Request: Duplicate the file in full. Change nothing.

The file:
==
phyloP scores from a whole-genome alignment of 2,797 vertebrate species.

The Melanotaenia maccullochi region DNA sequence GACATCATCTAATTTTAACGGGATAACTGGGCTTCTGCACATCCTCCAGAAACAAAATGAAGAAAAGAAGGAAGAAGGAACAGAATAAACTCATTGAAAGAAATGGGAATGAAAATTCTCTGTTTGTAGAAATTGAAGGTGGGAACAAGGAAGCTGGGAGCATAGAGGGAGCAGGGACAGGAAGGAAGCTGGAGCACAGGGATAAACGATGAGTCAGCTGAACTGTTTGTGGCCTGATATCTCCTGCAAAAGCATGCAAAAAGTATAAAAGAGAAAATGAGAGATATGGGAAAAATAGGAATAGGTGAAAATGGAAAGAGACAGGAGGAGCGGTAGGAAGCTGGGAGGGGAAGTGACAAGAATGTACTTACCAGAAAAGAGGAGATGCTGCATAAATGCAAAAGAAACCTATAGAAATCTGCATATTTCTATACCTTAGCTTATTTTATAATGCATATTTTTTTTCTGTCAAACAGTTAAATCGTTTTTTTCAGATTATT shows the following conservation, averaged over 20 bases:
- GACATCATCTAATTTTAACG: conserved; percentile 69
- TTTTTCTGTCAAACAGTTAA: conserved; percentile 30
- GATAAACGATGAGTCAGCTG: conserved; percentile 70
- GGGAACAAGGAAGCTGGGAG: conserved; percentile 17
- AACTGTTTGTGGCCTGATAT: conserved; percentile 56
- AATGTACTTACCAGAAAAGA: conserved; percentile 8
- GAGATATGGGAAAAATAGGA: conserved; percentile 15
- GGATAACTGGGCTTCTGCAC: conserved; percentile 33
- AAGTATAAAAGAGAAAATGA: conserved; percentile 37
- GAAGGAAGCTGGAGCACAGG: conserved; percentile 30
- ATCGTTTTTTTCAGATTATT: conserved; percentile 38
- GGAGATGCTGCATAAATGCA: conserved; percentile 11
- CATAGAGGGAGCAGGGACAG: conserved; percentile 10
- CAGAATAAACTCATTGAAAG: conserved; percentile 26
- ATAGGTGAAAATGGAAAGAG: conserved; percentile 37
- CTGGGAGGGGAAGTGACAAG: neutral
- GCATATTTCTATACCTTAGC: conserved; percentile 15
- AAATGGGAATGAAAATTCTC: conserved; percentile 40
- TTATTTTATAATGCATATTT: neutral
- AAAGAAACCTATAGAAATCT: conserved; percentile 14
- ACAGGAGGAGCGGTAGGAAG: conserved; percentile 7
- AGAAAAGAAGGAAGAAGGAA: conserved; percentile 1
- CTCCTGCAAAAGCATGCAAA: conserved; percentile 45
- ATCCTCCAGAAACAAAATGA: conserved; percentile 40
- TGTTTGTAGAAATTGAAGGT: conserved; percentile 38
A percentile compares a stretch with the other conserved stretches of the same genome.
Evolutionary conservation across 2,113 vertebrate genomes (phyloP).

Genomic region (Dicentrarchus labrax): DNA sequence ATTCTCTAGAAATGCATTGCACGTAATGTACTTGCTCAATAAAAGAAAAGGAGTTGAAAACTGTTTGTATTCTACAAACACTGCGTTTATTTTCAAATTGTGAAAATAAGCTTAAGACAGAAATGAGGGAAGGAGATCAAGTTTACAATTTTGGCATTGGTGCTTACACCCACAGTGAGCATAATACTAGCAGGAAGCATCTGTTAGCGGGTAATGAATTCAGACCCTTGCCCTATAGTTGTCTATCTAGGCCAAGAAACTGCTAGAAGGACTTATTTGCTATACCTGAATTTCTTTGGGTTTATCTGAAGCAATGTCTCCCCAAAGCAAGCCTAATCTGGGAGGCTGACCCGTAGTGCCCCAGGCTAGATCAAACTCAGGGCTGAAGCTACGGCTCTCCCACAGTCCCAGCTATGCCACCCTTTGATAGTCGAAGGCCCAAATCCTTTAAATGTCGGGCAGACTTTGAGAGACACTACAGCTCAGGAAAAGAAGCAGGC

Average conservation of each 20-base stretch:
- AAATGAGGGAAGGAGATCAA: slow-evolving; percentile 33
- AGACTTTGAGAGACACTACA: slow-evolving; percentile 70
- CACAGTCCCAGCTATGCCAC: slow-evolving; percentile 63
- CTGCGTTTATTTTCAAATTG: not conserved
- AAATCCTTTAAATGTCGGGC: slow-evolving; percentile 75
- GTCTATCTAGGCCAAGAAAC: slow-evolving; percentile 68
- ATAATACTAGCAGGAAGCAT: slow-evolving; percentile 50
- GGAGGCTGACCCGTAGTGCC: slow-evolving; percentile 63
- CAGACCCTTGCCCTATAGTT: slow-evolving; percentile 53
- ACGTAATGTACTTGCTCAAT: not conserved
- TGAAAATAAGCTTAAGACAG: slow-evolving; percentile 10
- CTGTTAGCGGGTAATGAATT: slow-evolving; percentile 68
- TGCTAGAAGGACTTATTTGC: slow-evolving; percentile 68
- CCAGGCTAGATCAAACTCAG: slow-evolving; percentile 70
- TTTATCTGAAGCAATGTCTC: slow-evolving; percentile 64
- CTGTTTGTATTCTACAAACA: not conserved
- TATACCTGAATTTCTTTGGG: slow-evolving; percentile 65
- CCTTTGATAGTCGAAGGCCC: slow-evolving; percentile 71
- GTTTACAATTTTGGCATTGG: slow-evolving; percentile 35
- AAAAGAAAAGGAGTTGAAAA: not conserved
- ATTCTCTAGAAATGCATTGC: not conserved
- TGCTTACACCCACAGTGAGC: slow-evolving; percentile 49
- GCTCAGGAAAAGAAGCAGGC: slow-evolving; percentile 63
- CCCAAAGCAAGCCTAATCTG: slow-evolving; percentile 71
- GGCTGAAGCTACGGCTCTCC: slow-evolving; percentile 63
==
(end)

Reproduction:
phyloP scores from a whole-genome alignment of 2,797 vertebrate species.

The Melanotaenia maccullochi region DNA sequence GACATCATCTAATTTTAACGGGATAACTGGGCTTCTGCACATCCTCCAGAAACAAAATGAAGAAAAGAAGGAAGAAGGAACAGAATAAACTCATTGAAAGAAATGGGAATGAAAATTCTCTGTTTGTAGAAATTGAAGGTGGGAACAAGGAAGCTGGGAGCATAGAGGGAGCAGGGACAGGAAGGAAGCTGGAGCACAGGGATAAACGATGAGTCAGCTGAACTGTTTGTGGCCTGATATCTCCTGCAAAAGCATGCAAAAAGTATAAAAGAGAAAATGAGAGATATGGGAAAAATAGGAATAGGTGAAAATGGAAAGAGACAGGAGGAGCGGTAGGAAGCTGGGAGGGGAAGTGACAAGAATGTACTTACCAGAAAAGAGGAGATGCTGCATAAATGCAAAAGAAACCTATAGAAATCTGCATATTTCTATACCTTAGCTTATTTTATAATGCATATTTTTTTTCTGTCAAACAGTTAAATCGTTTTTTTCAGATTATT shows the following conservation, averaged over 20 bases:
- GACATCATCTAATTTTAACG: conserved; percentile 69
- TTTTTCTGTCAAACAGTTAA: conserved; percentile 30
- GATAAACGATGAGTCAGCTG: conserved; percentile 70
- GGGAACAAGGAAGCTGGGAG: conserved; percentile 17
- AACTGTTTGTGGCCTGATAT: conserved; percentile 56
- AATGTACTTACCAGAAAAGA: conserved; percentile 8
- GAGATATGGGAAAAATAGGA: conserved; percentile 15
- GGATAACTGGGCTTCTGCAC: conserved; percentile 33
- AAGTATAAAAGAGAAAATGA: conserved; percentile 37
- GAAGGAAGCTGGAGCACAGG: conserved; percentile 30
- ATCGTTTTTTTCAGATTATT: conserved; percentile 38
- GGAGATGCTGCATAAATGCA: conserved; percentile 11
- CATAGAGGGAGCAGGGACAG: conserved; percentile 10
- CAGAATAAACTCATTGAAAG: conserved; percentile 26
- ATAGGTGAAAATGGAAAGAG: conserved; percentile 37
- CTGGGAGGGGAAGTGACAAG: neutral
- GCATATTTCTATACCTTAGC: conserved; percentile 15
- AAATGGGAATGAAAATTCTC: conserved; percentile 40
- TTATTTTATAATGCATATTT: neutral
- AAAGAAACCTATAGAAATCT: conserved; percentile 14
- ACAGGAGGAGCGGTAGGAAG: conserved; percentile 7
- AGAAAAGAAGGAAGAAGGAA: conserved; percentile 1
- CTCCTGCAAAAGCATGCAAA: conserved; percentile 45
- ATCCTCCAGAAACAAAATGA: conserved; percentile 40
- TGTTTGTAGAAATTGAAGGT: conserved; percentile 38
A percentile compares a stretch with the other conserved stretches of the same genome.
Evolutionary conservation across 2,113 vertebrate genomes (phyloP).

Genomic region (Dicentrarchus labrax): DNA sequence ATTCTCTAGAAATGCATTGCACGTAATGTACTTGCTCAATAAAAGAAAAGGAGTTGAAAACTGTTTGTATTCTACAAACACTGCGTTTATTTTCAAATTGTGAAAATAAGCTTAAGACAGAAATGAGGGAAGGAGATCAAGTTTACAATTTTGGCATTGGTGCTTACACCCACAGTGAGCATAATACTAGCAGGAAGCATCTGTTAGCGGGTAATGAATTCAGACCCTTGCCCTATAGTTGTCTATCTAGGCCAAGAAACTGCTAGAAGGACTTATTTGCTATACCTGAATTTCTTTGGGTTTATCTGAAGCAATGTCTCCCCAAAGCAAGCCTAATCTGGGAGGCTGACCCGTAGTGCCCCAGGCTAGATCAAACTCAGGGCTGAAGCTACGGCTCTCCCACAGTCCCAGCTATGCCACCCTTTGATAGTCGAAGGCCCAAATCCTTTAAATGTCGGGCAGACTTTGAGAGACACTACAGCTCAGGAAAAGAAGCAGGC

Average conservation of each 20-base stretch:
- AAATGAGGGAAGGAGATCAA: slow-evolving; percentile 33
- AGACTTTGAGAGACACTACA: slow-evolving; percentile 70
- CACAGTCCCAGCTATGCCAC: slow-evolving; percentile 63
- CTGCGTTTATTTTCAAATTG: not conserved
- AAATCCTTTAAATGTCGGGC: slow-evolving; percentile 75
- GTCTATCTAGGCCAAGAAAC: slow-evolving; percentile 68
- ATAATACTAGCAGGAAGCAT: slow-evolving; percentile 50
- GGAGGCTGACCCGTAGTGCC: slow-evolving; percentile 63
- CAGACCCTTGCCCTATAGTT: slow-evolving; percentile 53
- ACGTAATGTACTTGCTCAAT: not conserved
- TGAAAATAAGCTTAAGACAG: slow-evolving; percentile 10
- CTGTTAGCGGGTAATGAATT: slow-evolving; percentile 68
- TGCTAGAAGGACTTATTTGC: slow-evolving; percentile 68
- CCAGGCTAGATCAAACTCAG: slow-evolving; percentile 70
- TTTATCTGAAGCAATGTCTC: slow-evolving; percentile 64
- CTGTTTGTATTCTACAAACA: not conserved
- TATACCTGAATTTCTTTGGG: slow-evolving; percentile 65
- CCTTTGATAGTCGAAGGCCC: slow-evolving; percentile 71
- GTTTACAATTTTGGCATTGG: slow-evolving; percentile 35
- AAAAGAAAAGGAGTTGAAAA: not conserved
- ATTCTCTAGAAATGCATTGC: not conserved
- TGCTTACACCCACAGTGAGC: slow-evolving; percentile 49
- GCTCAGGAAAAGAAGCAGGC: slow-evolving; percentile 63
- CCCAAAGCAAGCCTAATCTG: slow-evolving; percentile 71
- GGCTGAAGCTACGGCTCTCC: slow-evolving; percentile 63